If you're leaning toward dimensions, try attributes first. It's easy to switch from attributes to dimensions. It's more difficult to switch from dimensions to attributes.
If you are switching from dimensions, audit reports and formulas throughout your model. You must make necessary adjustments to preserve historical data.
Leverage Version Availability
Version availability is a level setting. The setting prevents you from accessing the level in certain versions. It's a way to retire a level without losing data.
Make the level unavailable on the current plan version to:
- Avoid the mistakes and confusion you risk when you only add “DO NOT USE” to the level name.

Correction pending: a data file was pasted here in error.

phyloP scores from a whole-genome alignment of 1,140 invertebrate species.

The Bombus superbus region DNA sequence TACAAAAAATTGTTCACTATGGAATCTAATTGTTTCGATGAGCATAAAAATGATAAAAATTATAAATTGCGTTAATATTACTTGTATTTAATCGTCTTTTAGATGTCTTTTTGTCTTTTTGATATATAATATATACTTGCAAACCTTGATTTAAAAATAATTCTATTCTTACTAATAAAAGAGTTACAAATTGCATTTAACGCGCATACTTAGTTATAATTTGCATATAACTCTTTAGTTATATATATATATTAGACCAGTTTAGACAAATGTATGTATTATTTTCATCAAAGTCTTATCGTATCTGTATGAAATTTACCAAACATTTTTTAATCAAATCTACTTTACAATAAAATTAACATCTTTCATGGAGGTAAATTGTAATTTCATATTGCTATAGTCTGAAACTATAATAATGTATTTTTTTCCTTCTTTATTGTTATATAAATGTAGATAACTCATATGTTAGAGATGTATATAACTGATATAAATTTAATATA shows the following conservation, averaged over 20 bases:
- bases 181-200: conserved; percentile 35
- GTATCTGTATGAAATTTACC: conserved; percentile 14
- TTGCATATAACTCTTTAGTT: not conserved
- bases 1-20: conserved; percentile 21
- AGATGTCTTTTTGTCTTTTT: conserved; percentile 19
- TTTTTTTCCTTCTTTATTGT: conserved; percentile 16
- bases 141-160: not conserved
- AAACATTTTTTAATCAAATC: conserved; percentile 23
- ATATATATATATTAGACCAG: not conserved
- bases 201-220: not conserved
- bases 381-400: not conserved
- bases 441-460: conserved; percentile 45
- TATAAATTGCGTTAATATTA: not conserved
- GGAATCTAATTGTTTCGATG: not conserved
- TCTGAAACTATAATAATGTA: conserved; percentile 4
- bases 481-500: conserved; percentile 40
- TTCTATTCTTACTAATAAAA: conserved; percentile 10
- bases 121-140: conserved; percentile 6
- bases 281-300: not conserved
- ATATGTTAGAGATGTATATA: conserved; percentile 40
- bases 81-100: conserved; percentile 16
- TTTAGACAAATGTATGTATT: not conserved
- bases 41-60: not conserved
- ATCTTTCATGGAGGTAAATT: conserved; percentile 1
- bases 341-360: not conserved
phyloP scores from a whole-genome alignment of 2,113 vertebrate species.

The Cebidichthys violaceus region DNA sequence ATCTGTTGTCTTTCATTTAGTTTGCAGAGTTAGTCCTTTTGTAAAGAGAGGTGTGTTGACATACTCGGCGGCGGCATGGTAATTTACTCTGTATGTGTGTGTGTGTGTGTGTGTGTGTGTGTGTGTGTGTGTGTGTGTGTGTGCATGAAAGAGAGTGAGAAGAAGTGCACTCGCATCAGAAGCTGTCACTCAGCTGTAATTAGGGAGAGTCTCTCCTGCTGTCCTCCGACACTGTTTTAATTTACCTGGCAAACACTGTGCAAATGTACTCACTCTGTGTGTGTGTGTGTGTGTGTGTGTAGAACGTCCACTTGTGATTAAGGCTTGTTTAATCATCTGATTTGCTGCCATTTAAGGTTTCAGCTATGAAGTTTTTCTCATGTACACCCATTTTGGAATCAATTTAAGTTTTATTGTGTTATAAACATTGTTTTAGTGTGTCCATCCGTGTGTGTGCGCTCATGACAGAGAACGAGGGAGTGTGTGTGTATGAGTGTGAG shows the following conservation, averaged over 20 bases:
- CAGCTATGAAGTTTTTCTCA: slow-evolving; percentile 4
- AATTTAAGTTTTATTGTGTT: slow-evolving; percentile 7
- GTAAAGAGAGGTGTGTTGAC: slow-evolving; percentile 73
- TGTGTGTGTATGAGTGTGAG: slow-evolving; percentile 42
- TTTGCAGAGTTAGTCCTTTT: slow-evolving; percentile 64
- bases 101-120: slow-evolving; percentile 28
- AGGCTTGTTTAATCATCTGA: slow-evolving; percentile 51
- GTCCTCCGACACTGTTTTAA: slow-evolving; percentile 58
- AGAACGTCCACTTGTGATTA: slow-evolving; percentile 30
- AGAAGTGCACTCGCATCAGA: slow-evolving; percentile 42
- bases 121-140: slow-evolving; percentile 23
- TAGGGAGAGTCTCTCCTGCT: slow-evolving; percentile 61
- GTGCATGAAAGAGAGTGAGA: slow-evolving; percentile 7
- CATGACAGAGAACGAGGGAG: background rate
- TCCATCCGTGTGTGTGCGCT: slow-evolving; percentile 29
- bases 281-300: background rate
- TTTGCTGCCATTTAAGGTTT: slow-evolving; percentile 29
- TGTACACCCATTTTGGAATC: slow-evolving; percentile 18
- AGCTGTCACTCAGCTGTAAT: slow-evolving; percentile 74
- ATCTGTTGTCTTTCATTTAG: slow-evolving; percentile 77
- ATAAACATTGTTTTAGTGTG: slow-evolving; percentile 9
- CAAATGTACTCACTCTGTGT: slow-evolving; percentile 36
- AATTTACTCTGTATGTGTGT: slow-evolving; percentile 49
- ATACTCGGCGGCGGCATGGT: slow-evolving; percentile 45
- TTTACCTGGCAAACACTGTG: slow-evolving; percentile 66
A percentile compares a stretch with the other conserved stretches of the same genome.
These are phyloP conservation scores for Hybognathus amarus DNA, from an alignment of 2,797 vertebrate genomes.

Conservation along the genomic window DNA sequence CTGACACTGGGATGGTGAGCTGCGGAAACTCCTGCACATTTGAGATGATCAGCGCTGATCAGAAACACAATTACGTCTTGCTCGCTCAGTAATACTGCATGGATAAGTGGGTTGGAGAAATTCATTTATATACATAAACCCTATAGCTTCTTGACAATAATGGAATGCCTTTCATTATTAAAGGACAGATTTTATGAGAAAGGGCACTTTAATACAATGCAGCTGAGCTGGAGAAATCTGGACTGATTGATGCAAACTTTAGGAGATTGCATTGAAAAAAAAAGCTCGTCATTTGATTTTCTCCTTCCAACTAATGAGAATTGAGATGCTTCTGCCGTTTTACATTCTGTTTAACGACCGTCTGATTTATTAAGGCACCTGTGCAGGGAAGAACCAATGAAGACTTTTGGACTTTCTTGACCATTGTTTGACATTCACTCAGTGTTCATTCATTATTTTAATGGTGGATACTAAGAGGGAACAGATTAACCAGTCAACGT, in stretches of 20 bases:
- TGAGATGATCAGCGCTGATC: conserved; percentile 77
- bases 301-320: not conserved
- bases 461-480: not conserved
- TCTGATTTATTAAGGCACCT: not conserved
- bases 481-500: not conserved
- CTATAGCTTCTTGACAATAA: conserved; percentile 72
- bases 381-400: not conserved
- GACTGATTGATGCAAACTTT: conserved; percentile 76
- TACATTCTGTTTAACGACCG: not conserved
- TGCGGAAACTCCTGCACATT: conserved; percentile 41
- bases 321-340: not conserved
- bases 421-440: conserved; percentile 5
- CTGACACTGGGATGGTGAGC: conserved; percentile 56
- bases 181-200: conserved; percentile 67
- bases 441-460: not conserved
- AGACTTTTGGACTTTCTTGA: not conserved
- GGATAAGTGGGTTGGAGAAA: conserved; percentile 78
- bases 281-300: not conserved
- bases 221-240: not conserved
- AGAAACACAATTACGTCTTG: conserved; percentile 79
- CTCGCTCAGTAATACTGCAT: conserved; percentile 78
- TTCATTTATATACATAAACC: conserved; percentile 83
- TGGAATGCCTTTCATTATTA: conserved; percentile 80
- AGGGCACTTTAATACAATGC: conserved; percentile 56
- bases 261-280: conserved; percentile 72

- Preserve historical data in older versions. When you delete a level, you delete the data associated with the level for all versions, even locked versions.
The setting works with actuals versions too. With actuals versions, specify the month and year to start hiding the level.
Remove 1-1 Levels
1-1 levels force hierarchical structures to match.Example: The USA geographic hierarchy is Country > State > City. The UK hierarchy is Country > City. A 1-1 level structure forces a mid-level in the UK to match the USA. The planning model supports a “ragged” hierarchy. Remove forced 1-1 levels to improve usability and performance.
|Forced 1-1 Level Hierarchy||Better Level Hierarchy|
Use Account Prefixes
To simplify formula debugging, use prefixes for your custom and metric account codes. Use M_ for all metric accounts and C_ for all custom accounts. This makes it easier to find these accounts in the formulas.